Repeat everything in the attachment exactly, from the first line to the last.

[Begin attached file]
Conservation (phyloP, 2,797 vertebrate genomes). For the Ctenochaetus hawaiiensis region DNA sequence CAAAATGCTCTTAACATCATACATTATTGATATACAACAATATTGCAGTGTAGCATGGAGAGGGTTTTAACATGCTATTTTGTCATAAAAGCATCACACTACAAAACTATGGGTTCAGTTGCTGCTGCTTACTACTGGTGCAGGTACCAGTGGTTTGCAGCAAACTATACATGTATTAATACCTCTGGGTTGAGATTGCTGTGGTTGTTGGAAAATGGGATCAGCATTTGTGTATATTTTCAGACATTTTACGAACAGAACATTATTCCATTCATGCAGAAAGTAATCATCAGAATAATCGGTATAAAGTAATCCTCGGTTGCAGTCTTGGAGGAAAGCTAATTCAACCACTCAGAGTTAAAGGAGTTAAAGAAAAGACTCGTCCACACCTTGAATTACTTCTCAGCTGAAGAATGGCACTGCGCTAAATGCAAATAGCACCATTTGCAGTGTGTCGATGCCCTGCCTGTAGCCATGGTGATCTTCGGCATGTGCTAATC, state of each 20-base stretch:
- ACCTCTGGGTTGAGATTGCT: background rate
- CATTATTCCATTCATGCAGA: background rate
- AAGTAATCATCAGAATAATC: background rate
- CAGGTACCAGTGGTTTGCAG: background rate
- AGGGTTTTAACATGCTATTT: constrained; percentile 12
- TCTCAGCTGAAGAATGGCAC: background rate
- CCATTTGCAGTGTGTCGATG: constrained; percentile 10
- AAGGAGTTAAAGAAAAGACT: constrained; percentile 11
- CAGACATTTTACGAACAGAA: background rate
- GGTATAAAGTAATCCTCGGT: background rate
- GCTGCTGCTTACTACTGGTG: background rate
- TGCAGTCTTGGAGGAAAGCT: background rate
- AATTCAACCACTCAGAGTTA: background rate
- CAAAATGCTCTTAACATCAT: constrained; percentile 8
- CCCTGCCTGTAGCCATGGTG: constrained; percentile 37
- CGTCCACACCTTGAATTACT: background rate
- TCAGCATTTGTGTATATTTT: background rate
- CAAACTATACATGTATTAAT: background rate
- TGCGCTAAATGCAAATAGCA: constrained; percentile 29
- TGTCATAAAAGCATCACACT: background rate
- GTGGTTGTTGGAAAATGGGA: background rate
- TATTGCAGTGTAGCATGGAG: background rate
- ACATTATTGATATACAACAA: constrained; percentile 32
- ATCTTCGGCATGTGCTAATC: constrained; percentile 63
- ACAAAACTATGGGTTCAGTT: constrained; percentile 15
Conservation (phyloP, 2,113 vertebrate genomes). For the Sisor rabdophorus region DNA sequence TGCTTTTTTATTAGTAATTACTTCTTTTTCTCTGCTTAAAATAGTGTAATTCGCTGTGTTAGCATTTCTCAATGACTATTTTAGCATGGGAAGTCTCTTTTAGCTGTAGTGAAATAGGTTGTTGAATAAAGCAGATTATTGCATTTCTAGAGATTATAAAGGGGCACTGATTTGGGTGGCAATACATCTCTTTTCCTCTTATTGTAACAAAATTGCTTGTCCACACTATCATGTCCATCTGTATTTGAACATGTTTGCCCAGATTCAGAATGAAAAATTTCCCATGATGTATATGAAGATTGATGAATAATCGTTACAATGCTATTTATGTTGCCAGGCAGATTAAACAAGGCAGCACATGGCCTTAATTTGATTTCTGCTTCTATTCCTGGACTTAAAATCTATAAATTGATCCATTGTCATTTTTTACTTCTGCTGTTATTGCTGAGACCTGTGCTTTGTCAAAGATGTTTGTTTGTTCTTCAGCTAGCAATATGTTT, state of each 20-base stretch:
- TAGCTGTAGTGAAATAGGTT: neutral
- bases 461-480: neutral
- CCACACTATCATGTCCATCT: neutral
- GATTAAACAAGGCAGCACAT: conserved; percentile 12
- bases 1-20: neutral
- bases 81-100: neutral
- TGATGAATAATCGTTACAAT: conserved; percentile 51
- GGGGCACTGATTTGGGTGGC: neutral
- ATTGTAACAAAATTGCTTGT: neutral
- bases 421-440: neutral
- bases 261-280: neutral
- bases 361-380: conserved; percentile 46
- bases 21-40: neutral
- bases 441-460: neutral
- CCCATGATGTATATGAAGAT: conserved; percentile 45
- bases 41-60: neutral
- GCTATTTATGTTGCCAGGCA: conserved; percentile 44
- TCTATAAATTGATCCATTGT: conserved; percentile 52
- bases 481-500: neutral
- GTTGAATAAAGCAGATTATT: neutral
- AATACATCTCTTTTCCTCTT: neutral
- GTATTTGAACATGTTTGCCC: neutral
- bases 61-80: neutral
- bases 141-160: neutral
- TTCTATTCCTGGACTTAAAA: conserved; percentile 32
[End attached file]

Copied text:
Conservation (phyloP, 2,797 vertebrate genomes). For the Ctenochaetus hawaiiensis region DNA sequence CAAAATGCTCTTAACATCATACATTATTGATATACAACAATATTGCAGTGTAGCATGGAGAGGGTTTTAACATGCTATTTTGTCATAAAAGCATCACACTACAAAACTATGGGTTCAGTTGCTGCTGCTTACTACTGGTGCAGGTACCAGTGGTTTGCAGCAAACTATACATGTATTAATACCTCTGGGTTGAGATTGCTGTGGTTGTTGGAAAATGGGATCAGCATTTGTGTATATTTTCAGACATTTTACGAACAGAACATTATTCCATTCATGCAGAAAGTAATCATCAGAATAATCGGTATAAAGTAATCCTCGGTTGCAGTCTTGGAGGAAAGCTAATTCAACCACTCAGAGTTAAAGGAGTTAAAGAAAAGACTCGTCCACACCTTGAATTACTTCTCAGCTGAAGAATGGCACTGCGCTAAATGCAAATAGCACCATTTGCAGTGTGTCGATGCCCTGCCTGTAGCCATGGTGATCTTCGGCATGTGCTAATC, state of each 20-base stretch:
- ACCTCTGGGTTGAGATTGCT: background rate
- CATTATTCCATTCATGCAGA: background rate
- AAGTAATCATCAGAATAATC: background rate
- CAGGTACCAGTGGTTTGCAG: background rate
- AGGGTTTTAACATGCTATTT: constrained; percentile 12
- TCTCAGCTGAAGAATGGCAC: background rate
- CCATTTGCAGTGTGTCGATG: constrained; percentile 10
- AAGGAGTTAAAGAAAAGACT: constrained; percentile 11
- CAGACATTTTACGAACAGAA: background rate
- GGTATAAAGTAATCCTCGGT: background rate
- GCTGCTGCTTACTACTGGTG: background rate
- TGCAGTCTTGGAGGAAAGCT: background rate
- AATTCAACCACTCAGAGTTA: background rate
- CAAAATGCTCTTAACATCAT: constrained; percentile 8
- CCCTGCCTGTAGCCATGGTG: constrained; percentile 37
- CGTCCACACCTTGAATTACT: background rate
- TCAGCATTTGTGTATATTTT: background rate
- CAAACTATACATGTATTAAT: background rate
- TGCGCTAAATGCAAATAGCA: constrained; percentile 29
- TGTCATAAAAGCATCACACT: background rate
- GTGGTTGTTGGAAAATGGGA: background rate
- TATTGCAGTGTAGCATGGAG: background rate
- ACATTATTGATATACAACAA: constrained; percentile 32
- ATCTTCGGCATGTGCTAATC: constrained; percentile 63
- ACAAAACTATGGGTTCAGTT: constrained; percentile 15
Conservation (phyloP, 2,113 vertebrate genomes). For the Sisor rabdophorus region DNA sequence TGCTTTTTTATTAGTAATTACTTCTTTTTCTCTGCTTAAAATAGTGTAATTCGCTGTGTTAGCATTTCTCAATGACTATTTTAGCATGGGAAGTCTCTTTTAGCTGTAGTGAAATAGGTTGTTGAATAAAGCAGATTATTGCATTTCTAGAGATTATAAAGGGGCACTGATTTGGGTGGCAATACATCTCTTTTCCTCTTATTGTAACAAAATTGCTTGTCCACACTATCATGTCCATCTGTATTTGAACATGTTTGCCCAGATTCAGAATGAAAAATTTCCCATGATGTATATGAAGATTGATGAATAATCGTTACAATGCTATTTATGTTGCCAGGCAGATTAAACAAGGCAGCACATGGCCTTAATTTGATTTCTGCTTCTATTCCTGGACTTAAAATCTATAAATTGATCCATTGTCATTTTTTACTTCTGCTGTTATTGCTGAGACCTGTGCTTTGTCAAAGATGTTTGTTTGTTCTTCAGCTAGCAATATGTTT, state of each 20-base stretch:
- TAGCTGTAGTGAAATAGGTT: neutral
- bases 461-480: neutral
- CCACACTATCATGTCCATCT: neutral
- GATTAAACAAGGCAGCACAT: conserved; percentile 12
- bases 1-20: neutral
- bases 81-100: neutral
- TGATGAATAATCGTTACAAT: conserved; percentile 51
- GGGGCACTGATTTGGGTGGC: neutral
- ATTGTAACAAAATTGCTTGT: neutral
- bases 421-440: neutral
- bases 261-280: neutral
- bases 361-380: conserved; percentile 46
- bases 21-40: neutral
- bases 441-460: neutral
- CCCATGATGTATATGAAGAT: conserved; percentile 45
- bases 41-60: neutral
- GCTATTTATGTTGCCAGGCA: conserved; percentile 44
- TCTATAAATTGATCCATTGT: conserved; percentile 52
- bases 481-500: neutral
- GTTGAATAAAGCAGATTATT: neutral
- AATACATCTCTTTTCCTCTT: neutral
- GTATTTGAACATGTTTGCCC: neutral
- bases 61-80: neutral
- bases 141-160: neutral
- TTCTATTCCTGGACTTAAAA: conserved; percentile 32